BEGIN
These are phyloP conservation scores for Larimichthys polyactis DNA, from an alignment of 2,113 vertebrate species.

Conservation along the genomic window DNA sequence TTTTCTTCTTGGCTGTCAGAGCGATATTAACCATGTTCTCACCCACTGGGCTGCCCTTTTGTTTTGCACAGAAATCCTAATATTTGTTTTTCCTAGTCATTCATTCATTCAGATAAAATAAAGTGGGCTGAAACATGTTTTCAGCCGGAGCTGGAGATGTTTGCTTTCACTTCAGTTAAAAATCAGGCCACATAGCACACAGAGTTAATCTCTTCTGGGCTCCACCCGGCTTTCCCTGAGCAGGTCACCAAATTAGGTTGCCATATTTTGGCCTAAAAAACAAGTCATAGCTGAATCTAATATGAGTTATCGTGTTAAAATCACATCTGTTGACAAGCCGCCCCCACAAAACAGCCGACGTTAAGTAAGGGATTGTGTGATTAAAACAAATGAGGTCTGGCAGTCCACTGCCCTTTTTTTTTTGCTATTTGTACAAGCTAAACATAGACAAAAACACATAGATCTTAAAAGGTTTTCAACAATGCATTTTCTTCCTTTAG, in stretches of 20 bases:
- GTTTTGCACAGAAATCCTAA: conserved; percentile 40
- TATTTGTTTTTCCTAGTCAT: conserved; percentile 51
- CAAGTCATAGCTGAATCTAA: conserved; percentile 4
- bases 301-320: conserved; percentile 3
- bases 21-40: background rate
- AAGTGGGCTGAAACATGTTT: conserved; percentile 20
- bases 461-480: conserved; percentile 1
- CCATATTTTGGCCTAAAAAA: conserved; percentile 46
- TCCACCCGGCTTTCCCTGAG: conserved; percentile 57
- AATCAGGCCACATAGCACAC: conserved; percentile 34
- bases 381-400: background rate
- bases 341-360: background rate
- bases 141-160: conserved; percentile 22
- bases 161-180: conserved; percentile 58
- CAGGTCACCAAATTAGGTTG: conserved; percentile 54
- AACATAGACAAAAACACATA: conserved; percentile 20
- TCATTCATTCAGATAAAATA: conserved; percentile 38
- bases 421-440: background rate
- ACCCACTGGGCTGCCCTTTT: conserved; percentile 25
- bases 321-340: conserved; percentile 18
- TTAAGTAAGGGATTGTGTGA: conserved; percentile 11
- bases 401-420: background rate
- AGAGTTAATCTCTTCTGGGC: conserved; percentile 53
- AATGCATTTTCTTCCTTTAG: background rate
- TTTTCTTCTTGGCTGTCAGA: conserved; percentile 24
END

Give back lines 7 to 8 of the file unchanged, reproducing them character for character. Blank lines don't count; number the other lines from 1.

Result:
- bases 21-40: background rate
- AAGTGGGCTGAAACATGTTT: conserved; percentile 20